A. A. Milne-Always Time For A Rhyme

Born in 1892:
(Small, of course, but slowly grew)
Educated, so to say,
In the customary way-
School and college: at the latter
Wrote as madly as a hatter,
Wrote, and used to wonder "Can't a
Man who runs the Cambridge Granta
Satisfy for life his creditors
By cajoling London editors?"

So to London, and collected
Diverse forms for the rejected;
L20 the year's reward,
Not enough for bed and board.
Two more years went lightly by
Editors still rather shy.
Punch, however, kept its head,
Made me its Assistant Ed.
There I stayed until the War ...
(Married Her the year before).

Training in the Isle of Wight
Had a little time to Write;
Wrote a play which got a laugh
From my so much better half
(Reason One: Why Men Should Marry):
Sent the play to J. M. Barrie.
Barrie was approving, so
On it went to Boucicault;
And in the ensuing summer he
Staged it (title: Wurzel Flummery):
Which, because it wasn't hissed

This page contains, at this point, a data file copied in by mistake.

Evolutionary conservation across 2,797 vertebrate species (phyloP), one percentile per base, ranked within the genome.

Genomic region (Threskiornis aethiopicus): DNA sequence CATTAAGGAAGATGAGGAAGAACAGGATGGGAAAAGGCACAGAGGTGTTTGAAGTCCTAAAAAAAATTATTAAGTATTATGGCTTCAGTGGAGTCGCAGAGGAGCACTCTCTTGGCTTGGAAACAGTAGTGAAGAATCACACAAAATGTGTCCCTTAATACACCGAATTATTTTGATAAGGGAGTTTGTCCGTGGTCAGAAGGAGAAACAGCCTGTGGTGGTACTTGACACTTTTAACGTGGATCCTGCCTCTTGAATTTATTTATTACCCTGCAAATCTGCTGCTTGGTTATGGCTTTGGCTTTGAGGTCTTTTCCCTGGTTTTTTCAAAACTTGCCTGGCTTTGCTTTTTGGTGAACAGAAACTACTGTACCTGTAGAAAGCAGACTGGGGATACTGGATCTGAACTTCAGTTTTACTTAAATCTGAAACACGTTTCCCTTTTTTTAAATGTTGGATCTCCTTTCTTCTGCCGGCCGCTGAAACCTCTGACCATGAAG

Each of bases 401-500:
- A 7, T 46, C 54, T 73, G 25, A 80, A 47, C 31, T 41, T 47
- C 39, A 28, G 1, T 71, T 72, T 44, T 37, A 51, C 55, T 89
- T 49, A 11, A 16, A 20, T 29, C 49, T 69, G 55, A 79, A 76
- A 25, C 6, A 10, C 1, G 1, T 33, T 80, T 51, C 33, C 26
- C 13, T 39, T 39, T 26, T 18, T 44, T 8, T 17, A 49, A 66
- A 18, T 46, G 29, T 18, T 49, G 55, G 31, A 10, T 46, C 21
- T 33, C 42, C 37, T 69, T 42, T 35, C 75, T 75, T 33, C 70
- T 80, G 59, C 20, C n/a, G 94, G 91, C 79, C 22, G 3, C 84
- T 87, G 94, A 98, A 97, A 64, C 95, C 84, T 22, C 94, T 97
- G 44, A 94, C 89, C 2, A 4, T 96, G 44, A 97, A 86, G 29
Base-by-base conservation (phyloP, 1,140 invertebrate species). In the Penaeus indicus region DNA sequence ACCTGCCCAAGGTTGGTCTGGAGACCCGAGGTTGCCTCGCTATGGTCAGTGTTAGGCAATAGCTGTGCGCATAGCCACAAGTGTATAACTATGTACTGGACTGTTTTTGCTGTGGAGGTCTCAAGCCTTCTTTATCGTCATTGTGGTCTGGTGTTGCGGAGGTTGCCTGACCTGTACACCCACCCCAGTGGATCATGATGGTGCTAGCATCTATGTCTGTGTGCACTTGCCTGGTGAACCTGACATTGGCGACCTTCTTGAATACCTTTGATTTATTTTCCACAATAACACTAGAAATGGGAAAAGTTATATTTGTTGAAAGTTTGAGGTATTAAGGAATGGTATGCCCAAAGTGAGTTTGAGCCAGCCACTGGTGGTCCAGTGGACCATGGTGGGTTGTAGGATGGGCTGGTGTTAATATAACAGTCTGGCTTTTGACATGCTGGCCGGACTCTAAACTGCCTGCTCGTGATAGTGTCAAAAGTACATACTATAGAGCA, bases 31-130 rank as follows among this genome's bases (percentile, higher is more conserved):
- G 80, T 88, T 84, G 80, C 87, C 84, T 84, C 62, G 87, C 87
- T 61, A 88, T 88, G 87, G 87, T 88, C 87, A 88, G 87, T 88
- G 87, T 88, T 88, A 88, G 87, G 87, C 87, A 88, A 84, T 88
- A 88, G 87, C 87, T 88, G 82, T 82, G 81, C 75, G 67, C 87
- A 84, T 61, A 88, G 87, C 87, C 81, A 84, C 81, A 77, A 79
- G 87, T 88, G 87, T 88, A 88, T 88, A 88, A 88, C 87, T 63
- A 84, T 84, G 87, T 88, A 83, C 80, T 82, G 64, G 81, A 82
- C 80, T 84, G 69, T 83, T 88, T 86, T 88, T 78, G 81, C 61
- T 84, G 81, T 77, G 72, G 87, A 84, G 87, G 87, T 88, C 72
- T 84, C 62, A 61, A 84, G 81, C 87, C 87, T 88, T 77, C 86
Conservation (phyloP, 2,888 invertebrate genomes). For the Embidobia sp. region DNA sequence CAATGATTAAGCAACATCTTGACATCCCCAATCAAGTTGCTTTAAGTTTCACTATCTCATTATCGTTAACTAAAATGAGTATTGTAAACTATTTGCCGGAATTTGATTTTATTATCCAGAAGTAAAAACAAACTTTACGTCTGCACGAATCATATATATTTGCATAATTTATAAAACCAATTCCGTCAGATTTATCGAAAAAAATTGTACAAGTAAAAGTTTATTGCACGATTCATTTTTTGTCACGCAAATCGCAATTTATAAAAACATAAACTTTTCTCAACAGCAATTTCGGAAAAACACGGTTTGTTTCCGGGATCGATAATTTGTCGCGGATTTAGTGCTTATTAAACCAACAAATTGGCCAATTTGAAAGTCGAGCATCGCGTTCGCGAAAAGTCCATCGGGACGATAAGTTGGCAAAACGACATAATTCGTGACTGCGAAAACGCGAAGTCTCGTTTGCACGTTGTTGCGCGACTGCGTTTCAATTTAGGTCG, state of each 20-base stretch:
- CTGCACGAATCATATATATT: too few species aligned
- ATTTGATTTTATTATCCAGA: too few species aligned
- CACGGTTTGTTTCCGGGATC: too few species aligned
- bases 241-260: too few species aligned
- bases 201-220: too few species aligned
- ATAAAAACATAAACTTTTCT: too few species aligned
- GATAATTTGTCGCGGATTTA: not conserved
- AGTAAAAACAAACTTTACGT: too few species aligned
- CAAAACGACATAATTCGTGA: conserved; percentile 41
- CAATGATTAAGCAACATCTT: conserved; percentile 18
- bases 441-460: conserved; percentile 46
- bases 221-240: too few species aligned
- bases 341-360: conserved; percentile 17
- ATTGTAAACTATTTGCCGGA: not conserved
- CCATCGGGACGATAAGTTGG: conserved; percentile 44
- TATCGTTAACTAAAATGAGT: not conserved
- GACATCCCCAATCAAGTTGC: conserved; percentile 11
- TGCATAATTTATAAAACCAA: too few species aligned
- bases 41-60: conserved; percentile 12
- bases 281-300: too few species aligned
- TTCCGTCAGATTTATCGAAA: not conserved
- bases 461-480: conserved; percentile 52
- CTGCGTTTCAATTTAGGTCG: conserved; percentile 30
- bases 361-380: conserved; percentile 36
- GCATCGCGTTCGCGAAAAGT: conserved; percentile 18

Changed me to a dramatist ...

Found, and no one more surprised,
War could end. Demobilized.
Peaceful days succeeded days
Mostly spent creating plays.
Wife's supreme creation, son,
Took the stage in '21.
(That's poetic license, I'm
Hampered by the need for rhyme,
And by "2 1 " I meant he First
appeared in 1920.)
If a writer, why not write
On whatever comes in sight?
So-the Children's Books, a short
Intermezzo of a sort:

When I wrote them, little thinking
All my years of pen-and-inking
Would be almost lost among
Those four trifles for the young.

Though a writer must confess his
Works aren't all of them successes,
Though his sermons fail to please,
Though his humour on one sees,
Yet he cannot help delighting
In the pleasure of the writing.
In a farmhouse old by centuries
This so happy an adventure is
Coming (so I must suppose,
Now I'm 70) to a close.
Take it all, Year In, Year Out,
I've enjoyed it, not a doubt.